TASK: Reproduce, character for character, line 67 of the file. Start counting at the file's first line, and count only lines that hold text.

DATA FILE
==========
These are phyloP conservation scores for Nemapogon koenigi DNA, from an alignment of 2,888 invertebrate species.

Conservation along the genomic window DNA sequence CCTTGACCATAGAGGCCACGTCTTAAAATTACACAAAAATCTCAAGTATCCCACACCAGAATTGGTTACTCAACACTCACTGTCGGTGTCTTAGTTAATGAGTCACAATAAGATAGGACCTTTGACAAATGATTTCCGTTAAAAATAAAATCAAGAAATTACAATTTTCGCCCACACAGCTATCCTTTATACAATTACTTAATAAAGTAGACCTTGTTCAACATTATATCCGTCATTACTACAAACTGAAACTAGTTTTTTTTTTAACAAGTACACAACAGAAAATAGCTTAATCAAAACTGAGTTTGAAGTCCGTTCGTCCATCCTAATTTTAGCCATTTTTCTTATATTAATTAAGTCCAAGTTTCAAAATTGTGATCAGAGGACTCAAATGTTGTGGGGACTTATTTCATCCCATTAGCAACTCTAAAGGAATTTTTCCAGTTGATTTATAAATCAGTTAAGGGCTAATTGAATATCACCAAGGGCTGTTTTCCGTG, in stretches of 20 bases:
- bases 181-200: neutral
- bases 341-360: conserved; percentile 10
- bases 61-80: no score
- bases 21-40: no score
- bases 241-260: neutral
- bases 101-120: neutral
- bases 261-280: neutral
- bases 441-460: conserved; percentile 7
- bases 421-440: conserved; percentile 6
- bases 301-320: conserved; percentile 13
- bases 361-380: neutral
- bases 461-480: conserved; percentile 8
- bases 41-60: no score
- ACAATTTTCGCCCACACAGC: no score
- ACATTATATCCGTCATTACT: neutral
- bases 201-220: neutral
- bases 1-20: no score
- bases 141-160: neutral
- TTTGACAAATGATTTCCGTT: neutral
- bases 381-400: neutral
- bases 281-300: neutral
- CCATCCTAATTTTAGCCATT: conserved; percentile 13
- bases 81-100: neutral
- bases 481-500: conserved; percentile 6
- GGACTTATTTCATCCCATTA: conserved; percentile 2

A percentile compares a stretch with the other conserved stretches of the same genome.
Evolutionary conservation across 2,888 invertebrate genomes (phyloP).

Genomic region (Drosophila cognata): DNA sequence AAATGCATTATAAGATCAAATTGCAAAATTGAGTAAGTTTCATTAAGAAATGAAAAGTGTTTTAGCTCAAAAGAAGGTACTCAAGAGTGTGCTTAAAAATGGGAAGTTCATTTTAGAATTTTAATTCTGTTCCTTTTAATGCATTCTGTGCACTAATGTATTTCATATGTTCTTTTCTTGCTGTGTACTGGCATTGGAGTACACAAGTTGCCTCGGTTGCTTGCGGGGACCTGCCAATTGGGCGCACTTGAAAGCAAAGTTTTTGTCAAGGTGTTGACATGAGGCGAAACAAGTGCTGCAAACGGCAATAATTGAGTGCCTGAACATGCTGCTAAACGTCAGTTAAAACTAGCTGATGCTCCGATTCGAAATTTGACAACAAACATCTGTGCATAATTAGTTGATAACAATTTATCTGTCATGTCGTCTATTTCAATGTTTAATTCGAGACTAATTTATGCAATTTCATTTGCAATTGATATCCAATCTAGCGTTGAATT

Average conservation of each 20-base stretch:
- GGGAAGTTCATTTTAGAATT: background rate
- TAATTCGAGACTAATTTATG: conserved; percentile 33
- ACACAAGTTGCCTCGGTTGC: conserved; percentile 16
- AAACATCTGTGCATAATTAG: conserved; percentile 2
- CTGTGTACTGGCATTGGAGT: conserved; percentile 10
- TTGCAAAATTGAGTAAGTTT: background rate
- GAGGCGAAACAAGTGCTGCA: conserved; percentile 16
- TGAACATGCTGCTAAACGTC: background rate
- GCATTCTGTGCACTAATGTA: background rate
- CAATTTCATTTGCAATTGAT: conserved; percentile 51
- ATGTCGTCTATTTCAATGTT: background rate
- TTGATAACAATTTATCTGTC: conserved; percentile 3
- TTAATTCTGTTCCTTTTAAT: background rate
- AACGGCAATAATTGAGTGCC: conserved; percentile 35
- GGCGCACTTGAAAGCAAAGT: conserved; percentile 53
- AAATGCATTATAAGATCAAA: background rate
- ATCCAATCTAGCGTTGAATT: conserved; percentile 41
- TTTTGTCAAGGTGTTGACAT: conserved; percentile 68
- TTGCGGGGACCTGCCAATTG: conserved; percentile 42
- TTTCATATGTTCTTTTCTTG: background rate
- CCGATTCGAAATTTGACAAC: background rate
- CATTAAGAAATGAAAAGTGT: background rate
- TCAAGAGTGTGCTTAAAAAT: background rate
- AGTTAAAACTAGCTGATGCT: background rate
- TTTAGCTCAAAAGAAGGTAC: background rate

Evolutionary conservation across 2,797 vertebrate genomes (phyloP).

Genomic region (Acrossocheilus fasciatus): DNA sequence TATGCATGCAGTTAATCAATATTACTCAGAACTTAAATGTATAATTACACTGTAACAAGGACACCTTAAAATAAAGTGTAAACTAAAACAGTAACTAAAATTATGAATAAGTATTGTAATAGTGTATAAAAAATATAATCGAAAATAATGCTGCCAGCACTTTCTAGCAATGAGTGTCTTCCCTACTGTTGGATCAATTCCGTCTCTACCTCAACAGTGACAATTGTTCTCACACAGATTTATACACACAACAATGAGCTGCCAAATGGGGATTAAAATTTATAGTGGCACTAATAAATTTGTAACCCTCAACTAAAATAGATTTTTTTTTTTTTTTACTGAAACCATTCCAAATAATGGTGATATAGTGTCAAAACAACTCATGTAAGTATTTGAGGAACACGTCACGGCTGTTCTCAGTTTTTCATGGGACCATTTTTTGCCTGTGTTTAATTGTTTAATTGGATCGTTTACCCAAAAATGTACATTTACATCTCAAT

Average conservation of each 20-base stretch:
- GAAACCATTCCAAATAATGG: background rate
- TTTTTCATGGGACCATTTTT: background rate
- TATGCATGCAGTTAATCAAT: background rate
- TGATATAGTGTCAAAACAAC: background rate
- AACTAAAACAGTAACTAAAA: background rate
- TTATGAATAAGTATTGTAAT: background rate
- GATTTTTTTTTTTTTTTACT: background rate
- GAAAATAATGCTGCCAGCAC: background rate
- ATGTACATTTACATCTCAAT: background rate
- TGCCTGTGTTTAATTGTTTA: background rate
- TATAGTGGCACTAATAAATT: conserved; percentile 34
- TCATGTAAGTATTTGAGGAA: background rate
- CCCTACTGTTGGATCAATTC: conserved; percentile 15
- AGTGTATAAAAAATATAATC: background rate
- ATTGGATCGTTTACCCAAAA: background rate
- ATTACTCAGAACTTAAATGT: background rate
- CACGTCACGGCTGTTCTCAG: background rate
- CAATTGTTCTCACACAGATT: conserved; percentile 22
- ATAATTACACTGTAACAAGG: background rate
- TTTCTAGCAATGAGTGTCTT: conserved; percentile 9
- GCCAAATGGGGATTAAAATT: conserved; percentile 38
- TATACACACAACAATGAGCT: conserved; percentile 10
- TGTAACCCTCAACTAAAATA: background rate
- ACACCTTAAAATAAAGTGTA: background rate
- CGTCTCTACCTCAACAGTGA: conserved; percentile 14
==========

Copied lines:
- GAAAATAATGCTGCCAGCAC: background rate